Poll: Voters Back Amy Coney Barrett’s Confirmation by 17-Point Margin as Support Builds

Supreme Court nominee Amy Coney Barrett listens during a confirmation hearing before the Senate Judiciary Committee, Tuesday, Oct. 13, 2020, on Capitol Hill in Washington. (Erin Schaff/The New York Times via AP, Pool)
Erin Schaff/The New York Times via AP, Pool

Support for Judge Amy Coney Barrett’s confirmation continues to rise among all voters, including Democrats, a Morning Consult survey released on Wednesday confirmed.

They survey, taken October 9-11 among “roughly” 2,200 voters, showed 48 percent of registered voters backing Barrett’s confirmation — an 11-point increase from September 26 and two-point uptick from the 46 percent who said the same last week.

In the late-September survey, only 14 percent of Democrats indicated that the Senate should confirm Barrett. That number jumped ten points, to 24 percent, a week later. This week’s survey showed the number rising three points, with over a quarter of Democrats, or 27 percent, expressing the belief that the Senate should confirm Barrett.

Support among independent voters climbed from 36 percent in the October 2-4 poll to 38 percent in the most recent survey, and Republican support remained steady at 77 percent:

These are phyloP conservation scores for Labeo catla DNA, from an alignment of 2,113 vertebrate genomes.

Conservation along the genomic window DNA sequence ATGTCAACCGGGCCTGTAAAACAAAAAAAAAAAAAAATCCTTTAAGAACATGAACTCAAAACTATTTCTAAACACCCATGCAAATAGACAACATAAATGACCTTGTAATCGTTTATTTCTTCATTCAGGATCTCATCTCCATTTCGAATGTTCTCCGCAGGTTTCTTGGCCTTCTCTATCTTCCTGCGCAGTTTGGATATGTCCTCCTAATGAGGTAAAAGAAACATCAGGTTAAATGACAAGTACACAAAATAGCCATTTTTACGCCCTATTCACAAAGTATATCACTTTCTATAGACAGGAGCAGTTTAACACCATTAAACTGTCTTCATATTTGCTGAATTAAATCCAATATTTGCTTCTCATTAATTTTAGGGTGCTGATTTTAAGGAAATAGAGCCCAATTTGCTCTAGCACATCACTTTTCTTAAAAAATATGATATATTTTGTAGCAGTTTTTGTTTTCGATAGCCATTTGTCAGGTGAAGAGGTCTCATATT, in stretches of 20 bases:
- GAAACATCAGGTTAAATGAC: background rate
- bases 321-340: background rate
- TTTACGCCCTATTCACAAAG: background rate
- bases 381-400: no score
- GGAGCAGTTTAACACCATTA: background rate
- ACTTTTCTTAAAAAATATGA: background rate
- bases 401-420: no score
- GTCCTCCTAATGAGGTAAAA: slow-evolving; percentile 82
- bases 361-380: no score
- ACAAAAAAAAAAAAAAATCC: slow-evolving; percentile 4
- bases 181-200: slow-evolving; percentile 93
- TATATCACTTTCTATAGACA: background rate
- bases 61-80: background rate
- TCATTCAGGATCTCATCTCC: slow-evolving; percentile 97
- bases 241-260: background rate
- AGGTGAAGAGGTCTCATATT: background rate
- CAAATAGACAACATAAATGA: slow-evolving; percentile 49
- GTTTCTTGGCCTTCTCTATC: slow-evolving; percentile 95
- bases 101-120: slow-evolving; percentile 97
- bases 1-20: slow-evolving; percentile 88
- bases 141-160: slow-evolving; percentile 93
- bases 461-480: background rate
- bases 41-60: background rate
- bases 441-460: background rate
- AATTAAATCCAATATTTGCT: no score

According to the Morning Consult, the survey “provides another warning sign for Senate Democrats — process arguments about when the chamber should hold a vote on Barrett’s nomination have yet to sway public opinion.”

Morning Consult also reported “a larger share of Republicans and Democrats are voicing support for Barrett’s nomination than they did for Kavanaugh’s.”

Fifteen percent of Democrats, at the time, said Kavanaugh should be confirmed, compared to the 27 percent who currently support Barrett’s confirmation. Sixty-seven percent of Republicans said the same — a 10-point decrease from the 77 percent who currently support Barrett’s confirmation.

The survey also revealed that a plurality of voters, 44 percent, believe the Senate should “vote on confirming her as soon as possible, regardless of who wins the election.”

Senate Judiciary Committee

That is up from the 39 percent who said the same September 26. Thirty-six percent believe the Senate should only vote on confirming her if Trump wins the presidential election.

The survey’s margin of error is +/- 2 percent.


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